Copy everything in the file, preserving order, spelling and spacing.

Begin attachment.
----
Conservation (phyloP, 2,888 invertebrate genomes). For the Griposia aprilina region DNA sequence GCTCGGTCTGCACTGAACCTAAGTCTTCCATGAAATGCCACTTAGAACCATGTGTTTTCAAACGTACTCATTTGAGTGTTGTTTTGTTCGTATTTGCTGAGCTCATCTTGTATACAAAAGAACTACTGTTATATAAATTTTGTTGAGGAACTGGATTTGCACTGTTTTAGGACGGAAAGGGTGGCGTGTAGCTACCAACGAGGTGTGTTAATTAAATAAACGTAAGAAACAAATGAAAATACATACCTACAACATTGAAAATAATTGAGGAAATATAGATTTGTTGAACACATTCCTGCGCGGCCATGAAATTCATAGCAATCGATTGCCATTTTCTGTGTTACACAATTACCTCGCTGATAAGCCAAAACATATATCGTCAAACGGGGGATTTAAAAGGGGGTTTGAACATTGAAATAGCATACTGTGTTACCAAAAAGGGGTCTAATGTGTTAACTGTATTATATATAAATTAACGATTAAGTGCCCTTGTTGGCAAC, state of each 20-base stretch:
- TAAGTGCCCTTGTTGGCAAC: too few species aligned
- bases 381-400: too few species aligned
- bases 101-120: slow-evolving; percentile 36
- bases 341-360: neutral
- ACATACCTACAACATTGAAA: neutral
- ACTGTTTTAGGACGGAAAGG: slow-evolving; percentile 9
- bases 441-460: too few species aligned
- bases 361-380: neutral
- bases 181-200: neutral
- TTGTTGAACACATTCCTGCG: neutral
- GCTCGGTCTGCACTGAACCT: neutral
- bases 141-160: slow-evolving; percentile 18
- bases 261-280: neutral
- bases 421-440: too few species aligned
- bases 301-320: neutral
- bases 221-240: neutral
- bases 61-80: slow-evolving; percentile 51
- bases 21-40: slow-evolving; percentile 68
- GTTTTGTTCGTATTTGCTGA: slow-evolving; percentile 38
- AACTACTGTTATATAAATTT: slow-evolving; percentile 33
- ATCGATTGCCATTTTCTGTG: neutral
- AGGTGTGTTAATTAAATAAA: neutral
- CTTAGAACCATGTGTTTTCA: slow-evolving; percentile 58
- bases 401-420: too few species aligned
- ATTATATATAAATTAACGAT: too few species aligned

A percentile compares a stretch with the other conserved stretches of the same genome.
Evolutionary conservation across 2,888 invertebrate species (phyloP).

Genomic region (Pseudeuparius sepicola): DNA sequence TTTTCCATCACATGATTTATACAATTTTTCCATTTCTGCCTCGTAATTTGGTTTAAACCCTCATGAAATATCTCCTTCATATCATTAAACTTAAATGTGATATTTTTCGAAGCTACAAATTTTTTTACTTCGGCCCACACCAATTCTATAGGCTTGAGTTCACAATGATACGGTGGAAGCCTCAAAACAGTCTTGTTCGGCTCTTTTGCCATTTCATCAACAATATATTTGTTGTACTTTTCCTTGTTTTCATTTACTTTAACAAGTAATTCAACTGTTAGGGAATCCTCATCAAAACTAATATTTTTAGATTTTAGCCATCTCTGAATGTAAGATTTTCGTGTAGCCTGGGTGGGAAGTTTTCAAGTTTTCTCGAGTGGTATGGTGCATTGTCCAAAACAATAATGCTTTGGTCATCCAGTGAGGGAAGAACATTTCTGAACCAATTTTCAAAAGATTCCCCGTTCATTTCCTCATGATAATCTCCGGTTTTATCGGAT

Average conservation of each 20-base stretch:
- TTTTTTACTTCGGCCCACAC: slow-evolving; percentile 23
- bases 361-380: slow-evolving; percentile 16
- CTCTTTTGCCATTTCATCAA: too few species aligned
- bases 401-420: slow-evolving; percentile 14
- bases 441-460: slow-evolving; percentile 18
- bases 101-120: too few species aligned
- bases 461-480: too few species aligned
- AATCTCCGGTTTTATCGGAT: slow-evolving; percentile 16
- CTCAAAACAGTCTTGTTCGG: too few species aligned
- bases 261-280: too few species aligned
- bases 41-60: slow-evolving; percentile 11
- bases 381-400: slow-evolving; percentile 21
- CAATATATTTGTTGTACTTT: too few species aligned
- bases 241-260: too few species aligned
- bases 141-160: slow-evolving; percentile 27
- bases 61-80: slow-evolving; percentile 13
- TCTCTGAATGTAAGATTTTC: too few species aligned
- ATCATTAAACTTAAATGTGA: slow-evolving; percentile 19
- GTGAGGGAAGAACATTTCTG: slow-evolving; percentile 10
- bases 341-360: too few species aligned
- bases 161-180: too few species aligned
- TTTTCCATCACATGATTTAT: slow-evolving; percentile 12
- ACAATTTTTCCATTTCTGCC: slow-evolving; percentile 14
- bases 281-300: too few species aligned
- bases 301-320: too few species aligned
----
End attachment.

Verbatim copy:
Conservation (phyloP, 2,888 invertebrate genomes). For the Griposia aprilina region DNA sequence GCTCGGTCTGCACTGAACCTAAGTCTTCCATGAAATGCCACTTAGAACCATGTGTTTTCAAACGTACTCATTTGAGTGTTGTTTTGTTCGTATTTGCTGAGCTCATCTTGTATACAAAAGAACTACTGTTATATAAATTTTGTTGAGGAACTGGATTTGCACTGTTTTAGGACGGAAAGGGTGGCGTGTAGCTACCAACGAGGTGTGTTAATTAAATAAACGTAAGAAACAAATGAAAATACATACCTACAACATTGAAAATAATTGAGGAAATATAGATTTGTTGAACACATTCCTGCGCGGCCATGAAATTCATAGCAATCGATTGCCATTTTCTGTGTTACACAATTACCTCGCTGATAAGCCAAAACATATATCGTCAAACGGGGGATTTAAAAGGGGGTTTGAACATTGAAATAGCATACTGTGTTACCAAAAAGGGGTCTAATGTGTTAACTGTATTATATATAAATTAACGATTAAGTGCCCTTGTTGGCAAC, state of each 20-base stretch:
- TAAGTGCCCTTGTTGGCAAC: too few species aligned
- bases 381-400: too few species aligned
- bases 101-120: slow-evolving; percentile 36
- bases 341-360: neutral
- ACATACCTACAACATTGAAA: neutral
- ACTGTTTTAGGACGGAAAGG: slow-evolving; percentile 9
- bases 441-460: too few species aligned
- bases 361-380: neutral
- bases 181-200: neutral
- TTGTTGAACACATTCCTGCG: neutral
- GCTCGGTCTGCACTGAACCT: neutral
- bases 141-160: slow-evolving; percentile 18
- bases 261-280: neutral
- bases 421-440: too few species aligned
- bases 301-320: neutral
- bases 221-240: neutral
- bases 61-80: slow-evolving; percentile 51
- bases 21-40: slow-evolving; percentile 68
- GTTTTGTTCGTATTTGCTGA: slow-evolving; percentile 38
- AACTACTGTTATATAAATTT: slow-evolving; percentile 33
- ATCGATTGCCATTTTCTGTG: neutral
- AGGTGTGTTAATTAAATAAA: neutral
- CTTAGAACCATGTGTTTTCA: slow-evolving; percentile 58
- bases 401-420: too few species aligned
- ATTATATATAAATTAACGAT: too few species aligned

A percentile compares a stretch with the other conserved stretches of the same genome.
Evolutionary conservation across 2,888 invertebrate species (phyloP).

Genomic region (Pseudeuparius sepicola): DNA sequence TTTTCCATCACATGATTTATACAATTTTTCCATTTCTGCCTCGTAATTTGGTTTAAACCCTCATGAAATATCTCCTTCATATCATTAAACTTAAATGTGATATTTTTCGAAGCTACAAATTTTTTTACTTCGGCCCACACCAATTCTATAGGCTTGAGTTCACAATGATACGGTGGAAGCCTCAAAACAGTCTTGTTCGGCTCTTTTGCCATTTCATCAACAATATATTTGTTGTACTTTTCCTTGTTTTCATTTACTTTAACAAGTAATTCAACTGTTAGGGAATCCTCATCAAAACTAATATTTTTAGATTTTAGCCATCTCTGAATGTAAGATTTTCGTGTAGCCTGGGTGGGAAGTTTTCAAGTTTTCTCGAGTGGTATGGTGCATTGTCCAAAACAATAATGCTTTGGTCATCCAGTGAGGGAAGAACATTTCTGAACCAATTTTCAAAAGATTCCCCGTTCATTTCCTCATGATAATCTCCGGTTTTATCGGAT

Average conservation of each 20-base stretch:
- TTTTTTACTTCGGCCCACAC: slow-evolving; percentile 23
- bases 361-380: slow-evolving; percentile 16
- CTCTTTTGCCATTTCATCAA: too few species aligned
- bases 401-420: slow-evolving; percentile 14
- bases 441-460: slow-evolving; percentile 18
- bases 101-120: too few species aligned
- bases 461-480: too few species aligned
- AATCTCCGGTTTTATCGGAT: slow-evolving; percentile 16
- CTCAAAACAGTCTTGTTCGG: too few species aligned
- bases 261-280: too few species aligned
- bases 41-60: slow-evolving; percentile 11
- bases 381-400: slow-evolving; percentile 21
- CAATATATTTGTTGTACTTT: too few species aligned
- bases 241-260: too few species aligned
- bases 141-160: slow-evolving; percentile 27
- bases 61-80: slow-evolving; percentile 13
- TCTCTGAATGTAAGATTTTC: too few species aligned
- ATCATTAAACTTAAATGTGA: slow-evolving; percentile 19
- GTGAGGGAAGAACATTTCTG: slow-evolving; percentile 10
- bases 341-360: too few species aligned
- bases 161-180: too few species aligned
- TTTTCCATCACATGATTTAT: slow-evolving; percentile 12
- ACAATTTTTCCATTTCTGCC: slow-evolving; percentile 14
- bases 281-300: too few species aligned
- bases 301-320: too few species aligned